ReplyDelete
  10. [And another from Vicki Archer - I don't keep every email I receive, BTW ☺]

    As one 'perfectionist' to another...I believe that we must take the good that comes from that state and channel it into the creative and the practical. Perfectionism, the good kind, is there to be used to our advantage. I think that the older we get the easier it is to understand this compulsion, the easier it is to be kind to ourselves and the easier it is to make it work for us...Remember one person's idea of perfection is another's idea of chaos....xv

    ReplyDelete
  11. Oh, I'm so delighted at all your varied and insightful responses. Some of you have struggled like me whilst others have avoided this trap. Thankyou for sharing your experiences so openly.

    Danielle, I'd love to email you but can't find your address. If you read this comment, would you mind emailing me? Thanks

    J x

    ReplyDelete
  12. I'm a recovering perfectionist who still has a few maladaptive tendencies. I'm also a Virgo, like Mama of 2 Boys. I wonder if there is anything in that? Since having children and 'crashing' I've learned to let go of things a bit more. I still have stupidly high standards, but the world doesn't end if I don't reach them. Right now for example I'm quite happy ignoring the disaster zone that is my house after CrashBoy's escapades this morning!

    Great post Jane. I look foward to reading more.

    Laney x

    ReplyDelete
  13. Oh Laney. What is it about us Virgos?! You, Julie, me - we need to form a support society! Keep on keeping on, my friend - you're doing beautifully. J x

    ReplyDelete
  14. Funny how some people have found that by having children it's driven them one way or the other, perfection = control maybe?? To me, seeing an obese person insist on fiddling on something & saying they are "a perfectionist" bloggles my mind as clearly, they are not perfect, they are unhealthy & making bad choices. Do you know what i mean?? Perfection?? In what part of your life exactly?? The perfect wedding run by Bridezilla, that is hardly perfect to anyone watching or in her path!! I've never been a perfectionist as i was raised with "you did your best & we love you" & that is the healthiest way ever, purely as i'm not being judged on my ability but my attitude & zest for trying. This is how i raise my 4 children, lots of love & comfort, it's just a bonus they are all smart, class captains & sports champions, just like me but who cares about any of that, if they don't have a gracious attitude about winning & beautiful nature about their success?? They'll crash if they don't win - i have twins too, constantly competeting with each other on the race track, they take it in turns, by ability, it just works out that way but it's confronting when you realise, once & for all, your twins are in direct competition with each other. Great post Jane, love Posie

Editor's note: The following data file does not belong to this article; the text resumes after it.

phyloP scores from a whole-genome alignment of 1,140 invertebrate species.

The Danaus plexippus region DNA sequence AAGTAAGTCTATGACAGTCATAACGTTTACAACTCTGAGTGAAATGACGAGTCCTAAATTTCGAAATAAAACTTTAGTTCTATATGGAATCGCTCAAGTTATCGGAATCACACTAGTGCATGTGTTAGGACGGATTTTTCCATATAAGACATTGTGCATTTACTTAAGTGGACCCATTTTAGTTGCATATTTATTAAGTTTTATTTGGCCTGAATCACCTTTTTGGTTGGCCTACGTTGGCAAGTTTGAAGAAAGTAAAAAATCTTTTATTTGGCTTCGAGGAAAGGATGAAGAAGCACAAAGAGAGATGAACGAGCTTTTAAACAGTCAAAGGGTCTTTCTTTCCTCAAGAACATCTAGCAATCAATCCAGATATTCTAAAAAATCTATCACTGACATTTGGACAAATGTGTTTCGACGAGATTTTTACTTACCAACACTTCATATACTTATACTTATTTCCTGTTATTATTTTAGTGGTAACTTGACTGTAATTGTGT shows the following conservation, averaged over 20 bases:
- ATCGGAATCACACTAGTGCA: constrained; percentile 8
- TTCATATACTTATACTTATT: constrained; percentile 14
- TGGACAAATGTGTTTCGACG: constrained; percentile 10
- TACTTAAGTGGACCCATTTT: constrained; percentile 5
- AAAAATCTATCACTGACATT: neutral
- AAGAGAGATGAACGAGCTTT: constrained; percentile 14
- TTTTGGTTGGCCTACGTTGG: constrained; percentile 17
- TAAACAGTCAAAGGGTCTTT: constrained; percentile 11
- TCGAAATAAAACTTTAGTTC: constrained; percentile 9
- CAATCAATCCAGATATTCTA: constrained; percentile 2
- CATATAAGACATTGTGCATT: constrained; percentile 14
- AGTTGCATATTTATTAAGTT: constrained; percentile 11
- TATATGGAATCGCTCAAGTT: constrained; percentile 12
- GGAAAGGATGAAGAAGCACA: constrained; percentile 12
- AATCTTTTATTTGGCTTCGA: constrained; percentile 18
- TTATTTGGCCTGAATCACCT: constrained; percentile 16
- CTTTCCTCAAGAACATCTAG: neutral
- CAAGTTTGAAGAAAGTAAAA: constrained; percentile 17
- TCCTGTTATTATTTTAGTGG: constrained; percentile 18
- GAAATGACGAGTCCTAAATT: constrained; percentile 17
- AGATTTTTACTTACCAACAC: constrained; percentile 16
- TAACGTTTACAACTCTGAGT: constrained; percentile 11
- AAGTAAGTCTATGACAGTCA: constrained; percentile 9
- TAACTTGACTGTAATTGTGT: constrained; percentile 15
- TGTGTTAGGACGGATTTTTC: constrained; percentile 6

ReplyDelete
  15. Ah Jennie, so much food for thought, as usual! J x

    ReplyDelete
  16. Hi Jane...I didn't think I started as a perfectionist..though looking back now, I see the signs were there (a camping trip when I was 10 and insisted on putting a vase of fresh flowers I had picked on the table..etc, etc...). As I grew up and had some 'real life' experiences...relationships, money worries, I think I used my ability to control my environment (i.e. insanely tidy house) to compensate for the lack of control I had in other areas of my life (not so nice boyfriends). Reading your thoughts has made me realise how crazy we are to expect we can keep this up...it's exhausting! Glad to be in a place where we are being supported to let go a little...and intend to do just that...right after the visit from my in-laws this weekend! xxx

    ReplyDelete
  17. I definitely think that this is an issue for me and has been the reason for my procrastinating behaviour .... waiting for the perfect circumstances, the perfect time... we should just life and do and get done. Most things don't require perfection, just us showing up is enough! Great post! x

    ReplyDelete
  18. I'm so pleased it resonated with you both, Mamacino and Lee. Yes, exhaustion and procrastination have been my constant companions as well. J x

    ReplyDelete

Thanks so much for sharing your thoughts, you gorgeous soul. You've just made my day! J x

Related Posts Plugin for WordPress, Blogger...